By Bill Frayer

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FDR and Privacy


Bill-Frayer-2010I was watching the recent Ken Burns film “The Roosevelts” on PBS in September. Although I have always considered FDR one of my heroes and have read a number of biographies about him, I did learn a few new things. 

I knew he had a libido.  I knew he deliberately mislead the public about our chances of entering the Second World War in the 1940 election.  I knew that he would often choose the politically helpful course of action when Eleanor was urging him to choose the more moral or idealistic option.  He was a superb politician and a successful leader.  He was, like many successful leaders, self-absorbed, sometimes cruel and always shrewd.  And I have always admired him and been fascinated by his presidency.  We have visited Campobello and Hyde Park, and the wonderful Roosevelt Memorial in Washington D.C.

Nevertheless, I don’t think I realized just what an amazing job he did, in active collusion with the Secret Service and the press, in minimizing his disability.  Although it was always painful and sometimes risky, he managed to be filmed standing, shaking hands, always smiling, and never appearing to be an invalid.  He never allowed photographs to be taken of him as he was being maneuvered in and out of vehicles, trains or ships.  When he was filmed sitting, as he often was, it was in a car or in a chair of some sort, but never in a wheelchair. 

What struck me was the narrator’s comment that FDR would never be elected today because the press would never keep such a disability secret.  I am sure that is true, but the implications of that are staggering.  Someone as heavy as William Howard Taft would never be elected either, nor would Abraham Lincoln, because he was ugly and had a squeaky voice! 

What has become of us?  I think most (certainly not all) of us would agree that had FDR not been elected president, the world might be very different today.  Even the reliably conservative George Will testified on the program that there have been only three presidents who have substantially and permanently changed the office and reach of the presidency: Washington, Lincoln, and Franklin D. Roosevelt.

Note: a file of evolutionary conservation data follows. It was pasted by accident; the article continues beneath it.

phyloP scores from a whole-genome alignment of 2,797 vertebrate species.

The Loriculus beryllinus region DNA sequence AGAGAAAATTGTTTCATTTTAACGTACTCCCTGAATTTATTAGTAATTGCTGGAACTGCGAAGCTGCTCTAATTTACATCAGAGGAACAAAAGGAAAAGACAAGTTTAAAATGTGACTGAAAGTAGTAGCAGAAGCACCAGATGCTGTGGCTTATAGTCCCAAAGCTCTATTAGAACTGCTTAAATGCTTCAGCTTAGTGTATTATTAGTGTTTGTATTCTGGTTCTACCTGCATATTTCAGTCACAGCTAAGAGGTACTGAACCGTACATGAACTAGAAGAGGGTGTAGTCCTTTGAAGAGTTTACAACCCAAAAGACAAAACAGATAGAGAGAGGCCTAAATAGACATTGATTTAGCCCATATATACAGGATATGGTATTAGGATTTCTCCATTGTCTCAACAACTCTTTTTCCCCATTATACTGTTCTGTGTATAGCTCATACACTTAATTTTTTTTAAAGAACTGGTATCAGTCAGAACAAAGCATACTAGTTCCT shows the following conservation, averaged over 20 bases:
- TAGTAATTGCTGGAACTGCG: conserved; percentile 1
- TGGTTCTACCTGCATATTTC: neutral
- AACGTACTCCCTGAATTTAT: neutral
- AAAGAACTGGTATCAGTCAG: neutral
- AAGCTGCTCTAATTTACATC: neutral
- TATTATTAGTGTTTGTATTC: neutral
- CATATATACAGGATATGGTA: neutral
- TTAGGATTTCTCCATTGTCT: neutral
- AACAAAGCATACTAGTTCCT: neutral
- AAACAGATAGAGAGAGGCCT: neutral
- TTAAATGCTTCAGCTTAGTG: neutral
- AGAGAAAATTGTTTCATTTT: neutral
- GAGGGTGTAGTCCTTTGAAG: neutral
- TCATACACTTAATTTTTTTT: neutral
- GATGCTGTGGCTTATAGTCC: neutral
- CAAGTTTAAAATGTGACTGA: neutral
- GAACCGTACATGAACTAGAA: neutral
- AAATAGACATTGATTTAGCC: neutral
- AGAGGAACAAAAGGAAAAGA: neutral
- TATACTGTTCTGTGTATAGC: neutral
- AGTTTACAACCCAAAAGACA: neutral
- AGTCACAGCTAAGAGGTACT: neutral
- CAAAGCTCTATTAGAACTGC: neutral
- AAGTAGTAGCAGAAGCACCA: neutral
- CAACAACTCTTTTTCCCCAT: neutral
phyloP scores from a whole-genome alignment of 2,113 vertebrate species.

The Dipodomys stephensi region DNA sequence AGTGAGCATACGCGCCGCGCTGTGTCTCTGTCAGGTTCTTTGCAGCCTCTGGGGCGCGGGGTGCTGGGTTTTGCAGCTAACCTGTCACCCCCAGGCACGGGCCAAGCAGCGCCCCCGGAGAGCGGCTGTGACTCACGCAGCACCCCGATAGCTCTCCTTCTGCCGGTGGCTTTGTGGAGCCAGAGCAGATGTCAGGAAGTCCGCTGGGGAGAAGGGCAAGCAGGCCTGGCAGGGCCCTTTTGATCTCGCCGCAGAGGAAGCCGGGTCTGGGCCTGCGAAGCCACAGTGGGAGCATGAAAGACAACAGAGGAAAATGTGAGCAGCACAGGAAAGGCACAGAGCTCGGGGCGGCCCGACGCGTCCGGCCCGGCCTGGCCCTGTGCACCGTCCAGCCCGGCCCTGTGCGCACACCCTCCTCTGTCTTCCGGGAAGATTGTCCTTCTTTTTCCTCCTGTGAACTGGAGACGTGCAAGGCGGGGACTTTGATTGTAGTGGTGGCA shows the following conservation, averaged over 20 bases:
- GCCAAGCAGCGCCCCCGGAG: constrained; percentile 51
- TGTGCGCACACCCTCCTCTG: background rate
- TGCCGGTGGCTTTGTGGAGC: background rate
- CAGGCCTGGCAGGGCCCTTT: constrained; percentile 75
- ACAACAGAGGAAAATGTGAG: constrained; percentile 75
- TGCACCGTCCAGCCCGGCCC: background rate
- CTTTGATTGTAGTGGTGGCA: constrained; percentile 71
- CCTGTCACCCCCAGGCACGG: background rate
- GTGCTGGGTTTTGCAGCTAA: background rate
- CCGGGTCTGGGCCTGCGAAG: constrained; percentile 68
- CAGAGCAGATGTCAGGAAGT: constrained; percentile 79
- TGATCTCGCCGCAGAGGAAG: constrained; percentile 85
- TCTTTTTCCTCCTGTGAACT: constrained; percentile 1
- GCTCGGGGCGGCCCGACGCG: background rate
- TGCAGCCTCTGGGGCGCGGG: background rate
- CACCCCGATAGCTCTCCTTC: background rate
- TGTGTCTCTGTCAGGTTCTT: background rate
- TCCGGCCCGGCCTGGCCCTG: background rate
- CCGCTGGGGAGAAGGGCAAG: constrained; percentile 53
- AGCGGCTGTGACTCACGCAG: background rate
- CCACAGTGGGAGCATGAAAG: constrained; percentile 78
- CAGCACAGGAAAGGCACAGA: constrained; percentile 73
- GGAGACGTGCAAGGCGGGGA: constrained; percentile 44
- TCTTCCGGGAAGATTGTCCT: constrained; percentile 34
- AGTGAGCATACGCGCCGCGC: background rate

The implications of this observation are troublesome.  In our post-Marshall McLuhan media era, image is the most important factor in electing people to high office.  Potential candidates must be good-looking, have a strong speaking voice, the illusion of an upright family, and probably be a Christian.  Deists or atheists need not apply!

The most disturbing reality may be that many potentially excellent leaders are not willing to put themselves forward as candidates.  To do so requires a march into the meat grinder of media coverage.  Political candidates lose all semblance of privacy, and must refrain from proposing anything substantive, measurable, controversial, or even honest, lest a damaging sound bite appear on a media outlet and go viral. Roosevelt, although he was a smart politician and kept much to himself, was able to propose and defend revolutionary and substantive ideas.  He made mistakes but he did not face the kind of media furor that regularly arises today when a politician dares speak honestly. 

I know 2014 is not 1940.  I am glad that we have an open and aggressive press.  I understand that keeping presidential health secrets from the public can be deceptive and potentially harmful.  But, for me, it’s a tremendous loss to realize that we could not elect an FDR today, but worse, that he would not even want to run.




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